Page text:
Some – including the company itself – are waiting for search giant Google to gain ground over Baidu, the market leader in China. Forget it, says sociologist Tricia Wang in Postnoon. “Google is clueless about the China market.”
Postnoon discusses Google’s policy of confronting the Chinese government on censorship, for example by introducing their latest gadget, pointing the finger at the censors when results are blocked:
Tricia Wang, a sociologist researching the digital habits of Chinese people, sees this as a sign that Google is trying to be nothing more than a “niche search engine in China.”
“I don’t see how this actually reaches their goal,” she says. “First it only antagonizes the government more, and thereby could make it even harder for the existing user base to access Google. So it could be counterproductive. Second, it’s targeting people who are already their existing users, so they’re preaching to the preachers.
Ordinary Chinese users are aware of censorship, she says, but what matters most to them is getting useful results. Google’s new policy does not make that any easier. The only difference is that now, people searching for the Yangtze River on Google will get a warning to change their language or be blocked. On Baidu, people can search directly for the Yangtze because the politically sensitive results have already been weeded out.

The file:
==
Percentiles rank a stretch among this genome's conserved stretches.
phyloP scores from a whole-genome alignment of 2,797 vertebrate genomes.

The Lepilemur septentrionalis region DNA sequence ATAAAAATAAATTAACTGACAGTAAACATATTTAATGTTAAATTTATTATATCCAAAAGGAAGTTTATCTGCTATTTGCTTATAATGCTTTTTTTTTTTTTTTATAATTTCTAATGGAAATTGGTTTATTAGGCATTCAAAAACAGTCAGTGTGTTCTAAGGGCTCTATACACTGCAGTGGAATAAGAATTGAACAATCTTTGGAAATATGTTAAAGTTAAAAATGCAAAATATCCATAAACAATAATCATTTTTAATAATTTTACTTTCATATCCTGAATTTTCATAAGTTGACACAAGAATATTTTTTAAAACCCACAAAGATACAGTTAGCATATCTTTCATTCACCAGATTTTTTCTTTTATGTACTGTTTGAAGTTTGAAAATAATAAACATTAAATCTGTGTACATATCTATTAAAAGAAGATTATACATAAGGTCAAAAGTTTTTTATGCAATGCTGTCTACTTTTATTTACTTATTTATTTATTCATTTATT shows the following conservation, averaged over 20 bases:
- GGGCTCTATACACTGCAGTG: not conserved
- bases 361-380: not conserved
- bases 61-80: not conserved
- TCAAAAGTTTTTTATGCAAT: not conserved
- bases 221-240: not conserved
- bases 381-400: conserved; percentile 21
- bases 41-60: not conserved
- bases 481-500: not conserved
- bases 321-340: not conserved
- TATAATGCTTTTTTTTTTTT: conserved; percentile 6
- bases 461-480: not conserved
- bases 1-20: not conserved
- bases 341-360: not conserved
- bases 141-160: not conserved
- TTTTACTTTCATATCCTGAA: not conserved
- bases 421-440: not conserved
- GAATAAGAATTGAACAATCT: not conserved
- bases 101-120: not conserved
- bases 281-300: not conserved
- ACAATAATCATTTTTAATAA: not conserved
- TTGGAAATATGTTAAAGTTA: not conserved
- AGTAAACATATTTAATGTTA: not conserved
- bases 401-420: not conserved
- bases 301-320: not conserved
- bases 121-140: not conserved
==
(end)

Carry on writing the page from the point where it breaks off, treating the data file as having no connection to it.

Beyond search results, Wang says that Google simply lacks many features that Chinese users want. In Baidu, users can look up train schedules or play Angry Birds within the browser, while Google offers none of that.
“I just don’t think that they understand the Chinese market at all,” she says. “They don’t have any features that makes it overwhelmingly useful for China. … This feature that they implemented, it’s a very self congratulatory, pat on the shoulders, ‘hey, we did it’ — and does not actually do anything to widen their user base.”